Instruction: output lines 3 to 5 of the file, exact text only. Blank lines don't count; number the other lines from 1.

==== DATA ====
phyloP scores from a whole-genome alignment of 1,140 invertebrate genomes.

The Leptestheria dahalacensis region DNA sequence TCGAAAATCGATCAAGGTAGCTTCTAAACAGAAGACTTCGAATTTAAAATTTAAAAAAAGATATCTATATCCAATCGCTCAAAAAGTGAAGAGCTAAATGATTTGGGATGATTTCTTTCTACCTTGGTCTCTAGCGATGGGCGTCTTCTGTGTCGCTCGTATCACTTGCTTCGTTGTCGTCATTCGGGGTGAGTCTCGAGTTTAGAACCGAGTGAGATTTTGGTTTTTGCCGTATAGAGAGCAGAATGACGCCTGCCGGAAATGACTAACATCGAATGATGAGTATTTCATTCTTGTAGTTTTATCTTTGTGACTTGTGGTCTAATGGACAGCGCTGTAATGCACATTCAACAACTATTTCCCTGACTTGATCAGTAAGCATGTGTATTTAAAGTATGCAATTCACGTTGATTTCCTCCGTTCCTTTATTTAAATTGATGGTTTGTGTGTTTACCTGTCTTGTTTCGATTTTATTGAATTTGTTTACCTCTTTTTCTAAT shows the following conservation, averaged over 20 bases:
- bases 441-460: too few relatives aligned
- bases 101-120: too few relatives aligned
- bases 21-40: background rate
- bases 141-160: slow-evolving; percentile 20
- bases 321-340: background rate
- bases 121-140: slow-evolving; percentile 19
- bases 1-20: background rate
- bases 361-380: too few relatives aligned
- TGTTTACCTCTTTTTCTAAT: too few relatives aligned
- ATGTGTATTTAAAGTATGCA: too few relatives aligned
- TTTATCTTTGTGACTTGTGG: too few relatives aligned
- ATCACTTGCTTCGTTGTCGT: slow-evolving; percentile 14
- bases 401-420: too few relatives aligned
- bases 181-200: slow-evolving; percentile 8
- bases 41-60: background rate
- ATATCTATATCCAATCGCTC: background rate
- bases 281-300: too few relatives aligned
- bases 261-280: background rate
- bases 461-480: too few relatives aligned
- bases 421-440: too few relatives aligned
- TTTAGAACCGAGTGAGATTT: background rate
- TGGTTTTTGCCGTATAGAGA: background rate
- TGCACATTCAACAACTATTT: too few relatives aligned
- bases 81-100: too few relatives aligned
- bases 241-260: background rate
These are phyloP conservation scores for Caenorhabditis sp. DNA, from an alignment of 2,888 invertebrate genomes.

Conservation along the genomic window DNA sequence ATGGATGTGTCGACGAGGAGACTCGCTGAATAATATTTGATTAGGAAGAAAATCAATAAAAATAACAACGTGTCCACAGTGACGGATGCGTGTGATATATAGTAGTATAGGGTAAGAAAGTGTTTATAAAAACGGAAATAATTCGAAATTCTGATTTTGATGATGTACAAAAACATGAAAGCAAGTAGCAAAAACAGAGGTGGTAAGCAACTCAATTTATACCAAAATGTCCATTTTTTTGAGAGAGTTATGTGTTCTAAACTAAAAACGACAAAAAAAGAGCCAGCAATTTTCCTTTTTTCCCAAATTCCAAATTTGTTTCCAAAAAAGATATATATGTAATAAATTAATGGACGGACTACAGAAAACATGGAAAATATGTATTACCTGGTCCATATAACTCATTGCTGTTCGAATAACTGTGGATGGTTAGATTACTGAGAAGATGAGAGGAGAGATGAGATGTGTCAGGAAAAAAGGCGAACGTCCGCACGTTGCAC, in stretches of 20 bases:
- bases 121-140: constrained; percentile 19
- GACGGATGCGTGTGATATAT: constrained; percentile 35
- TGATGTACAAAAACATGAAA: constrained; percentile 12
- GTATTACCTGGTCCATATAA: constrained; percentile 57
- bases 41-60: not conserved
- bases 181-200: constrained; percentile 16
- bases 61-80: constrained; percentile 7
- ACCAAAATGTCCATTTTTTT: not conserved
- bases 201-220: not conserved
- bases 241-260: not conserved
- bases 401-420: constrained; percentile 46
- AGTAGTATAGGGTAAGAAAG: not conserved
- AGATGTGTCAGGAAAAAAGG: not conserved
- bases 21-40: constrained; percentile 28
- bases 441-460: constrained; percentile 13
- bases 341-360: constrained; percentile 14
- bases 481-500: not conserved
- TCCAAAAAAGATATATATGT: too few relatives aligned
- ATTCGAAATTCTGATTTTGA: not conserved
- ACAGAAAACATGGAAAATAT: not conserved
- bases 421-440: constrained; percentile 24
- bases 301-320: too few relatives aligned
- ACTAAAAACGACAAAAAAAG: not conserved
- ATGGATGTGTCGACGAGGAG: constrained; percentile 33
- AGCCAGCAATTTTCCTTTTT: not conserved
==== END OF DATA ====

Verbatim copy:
- bases 441-460: too few relatives aligned
- bases 101-120: too few relatives aligned
- bases 21-40: background rate